product. Suppose that the minimum return time is = 3.5 andthat the excess X 3.5 over the minimum has a Weibulldistribution with parameters = 2 and = 1.5.
a. What is the cdf of X ?
b. What are the expected return time and variance of returntime?
c. Compute P(X > 5).
d. Compute P(5 X 8).

Weibull Distribution
In practical situations, = min(X ) > 0 and X has a Weibulldistribution.Example (Problem 74):Let X = the time (in 101 weeks) from shipment of adefective product until the customer returns the
product. Suppose that the minimum return time is = 3.5 andthat the excess X 3.5 over the minimum has a Weibulldistribution with parameters = 2 and = 1.5.
a. What is the cdf of X ?
b. What are the expected return time and variance of returntime?
c. Compute P(X > 5).
d. Compute P(5 X 8).

Weibull Distribution
In practical situations, = min(X ) > 0 and X has a Weibulldistribution.Example (Problem 74):Let X = the time (in 101 weeks) from shipment of adefective product until the customer returns the
product. Suppose that the minimum return time is = 3.5 andthat the excess X 3.5 over the minimum has a Weibulldistribution with parameters = 2 and = 1.5.
a. What is the cdf of X ?
b. What are the expected return time and variance of returntime?
c. Compute P(X > 5).
d. Compute P(5 X 8).

Weibull Distribution
In practical situations, = min(X ) > 0 and X has a Weibulldistribution.Example (Problem 74):Let X = the time (in 101 weeks) from shipment of adefective product until the customer returns the
product. Suppose that the minimum return time is = 3.5 andthat the excess X 3.5 over the minimum has a Weibulldistribution with parameters = 2 and = 1.5.
a. What is the cdf of X ?
b. What are the expected return time and variance of returntime?
c. Compute P(X > 5).
d. Compute P(5 X 8).

Lognormal Distribution
DefinitionA nonnegative rv X is said to have a lognormal distribution if therv Y = ln(X ) has a normal distribution. The resulting pdf of alognormal rv when ln(X ) is normally distributed with parameters and is
f (x ;, ) =
{1
2xe[ln(x)]
2/(22) x 00 x < 0
Remark:1. We use X LOGN(, 2) to denote that rv X have alognormal distribution with parameters and .2. Notice here that the parameter is not the mean and 2 is notthe variance, i.e.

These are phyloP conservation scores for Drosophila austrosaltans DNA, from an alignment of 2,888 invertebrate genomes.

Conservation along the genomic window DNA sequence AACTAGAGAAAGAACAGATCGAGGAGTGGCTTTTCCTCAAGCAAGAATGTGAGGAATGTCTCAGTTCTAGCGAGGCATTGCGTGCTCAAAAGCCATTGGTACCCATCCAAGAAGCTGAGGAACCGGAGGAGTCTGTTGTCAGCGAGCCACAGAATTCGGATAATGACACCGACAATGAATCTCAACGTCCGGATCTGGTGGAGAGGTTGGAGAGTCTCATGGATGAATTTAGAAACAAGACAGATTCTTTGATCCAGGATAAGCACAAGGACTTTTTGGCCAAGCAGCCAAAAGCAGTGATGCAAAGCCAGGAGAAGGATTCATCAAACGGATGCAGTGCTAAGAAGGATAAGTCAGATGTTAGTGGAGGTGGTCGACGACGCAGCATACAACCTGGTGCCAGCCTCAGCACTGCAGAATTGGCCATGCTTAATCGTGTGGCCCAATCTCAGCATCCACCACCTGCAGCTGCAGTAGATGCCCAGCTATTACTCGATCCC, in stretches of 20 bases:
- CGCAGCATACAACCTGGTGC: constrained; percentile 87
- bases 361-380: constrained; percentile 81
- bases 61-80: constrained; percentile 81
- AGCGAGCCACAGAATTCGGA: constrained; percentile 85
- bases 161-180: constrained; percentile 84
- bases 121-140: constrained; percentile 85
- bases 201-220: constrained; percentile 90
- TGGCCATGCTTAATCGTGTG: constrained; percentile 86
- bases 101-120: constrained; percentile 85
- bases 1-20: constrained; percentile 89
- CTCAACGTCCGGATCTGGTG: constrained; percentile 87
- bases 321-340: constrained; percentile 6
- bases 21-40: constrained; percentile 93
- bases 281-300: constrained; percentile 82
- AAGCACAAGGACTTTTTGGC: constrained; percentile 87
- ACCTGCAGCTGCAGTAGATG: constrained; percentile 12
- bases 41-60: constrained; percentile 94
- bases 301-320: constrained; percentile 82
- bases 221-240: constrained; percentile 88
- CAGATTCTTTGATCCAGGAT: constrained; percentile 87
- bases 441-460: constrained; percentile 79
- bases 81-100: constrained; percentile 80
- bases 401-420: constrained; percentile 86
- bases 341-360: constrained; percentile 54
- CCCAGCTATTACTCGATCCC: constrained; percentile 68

6= E (X ) and 2 6= V (X )

Lognormal Distribution
DefinitionA nonnegative rv X is said to have a lognormal distribution if therv Y = ln(X ) has a normal distribution. The resulting pdf of alognormal rv when ln(X ) is normally distributed with parameters and is
f (x ;, ) =
{1
2xe[ln(x)]
2/(22) x 00 x < 0
Remark:1. We use X LOGN(, 2) to denote that rv X have alognormal distribution with parameters and .2. Notice here that the parameter is not the mean and 2 is notthe variance, i.e.
6= E (X ) and 2 6= V (X )

Lognormal Distribution
DefinitionA nonnegative rv X is said to have a lognormal distribution if therv Y = ln(X ) has a normal distribution. The resulting pdf of alognormal rv when ln(X ) is normally distributed with parameters and is
f (x ;, ) =
{1
2xe[ln(x)]
2/(22) x 00 x < 0
Remark:1. We use X LOGN(, 2) to denote that rv X have alognormal distribution with parameters and .
2. Notice here that the parameter is not the mean and 2 is notthe variance, i.e.
6= E (X ) and 2 6= V (X )

Lognormal Distribution
DefinitionA nonnegative rv X is said to have a lognormal distribution if therv Y = ln(X ) has a normal distribution. The resulting pdf of alognormal rv when ln(X ) is normally distributed with parameters and is
f (x ;, ) =
{1
2xe[ln(x)]
2/(22) x 00 x < 0
Remark:1. We use X LOGN(, 2) to denote that rv X have alognormal distribution with parameters and .2. Notice here that the parameter is not the mean and 2 is notthe variance, i.e.
6= E (X ) and 2 6= V (X )

Lognormal Distribution

Lognormal Distribution

Lognormal Distribution
Proposition
If X LOGN(, 2), then
E (X ) = e+2/2 and V (X ) = e2+
2 (e2 1)
The cdf of X is
F (x ;, ) = P(X x) = P[ln(X ) ln(x)]
= P
(Z ln(x)
)=
(ln(x)
)x 0
where (z) is the cdf of the standard normal rv Z .

Lognormal Distribution
Proposition
If X LOGN(, 2), then
E (X ) = e+2/2 and V (X ) = e2+
2 (e2 1)
The cdf of X is
F (x ;, ) = P(X x) = P[ln(X ) ln(x)]
= P
(Z ln(x)
)=
(ln(x)
)x 0
where (z) is the cdf of the standard normal rv Z .

Lognormal Distribution
Example (Problem 115)Let Ii be the input current to a transistor and I0 be the outputcurrent. Then the current gain is proportional to ln(I0/Ii ).Suppose the constant of proportionality is 1 (which amounts tochoosing a particular unit of measurement), so that current gain =X = ln(I0/Ii ). Assume X is normally distributed with = 1 and = 0.05.
a. What is the probability that the output current is more thantwice the input current?
b. What are the expected value and variance of the ratio ofoutput to input current?
c. What value r is such that only 5% chance we will have theratio of output to input current exceed r?

Lognormal Distribution
Example (Problem 115)Let Ii be the input current to a transistor and I0 be the outputcurrent. Then the current gain is proportional to ln(I0/Ii ).Suppose the constant of proportionality is 1 (which amounts tochoosing a particular unit of measurement), so that current gain =X = ln(I0/Ii ). Assume X is normally distributed with = 1 and = 0.05.
a. What is the probability that the output current is more thantwice the input current?
b. What are the expected value and variance of the ratio ofoutput to input current?
c. What value r is such that only 5% chance we will have theratio of output to input current exceed r?

Lognormal Distribution
Example (Problem 115)Let Ii be the input current to a transistor and I0 be the outputcurrent. Then the current gain is proportional to ln(I0/Ii ).Suppose the constant of proportionality is 1 (which amounts tochoosing a particular unit of measurement), so that current gain =X = ln(I0/Ii ). Assume X is normally distributed with = 1 and = 0.05.
a. What is the probability that the output current is more thantwice the input current?
b. What are the expected value and variance of the ratio ofoutput to input current?
c. What value r is such that only 5% chance we will have theratio of output to input current exceed r?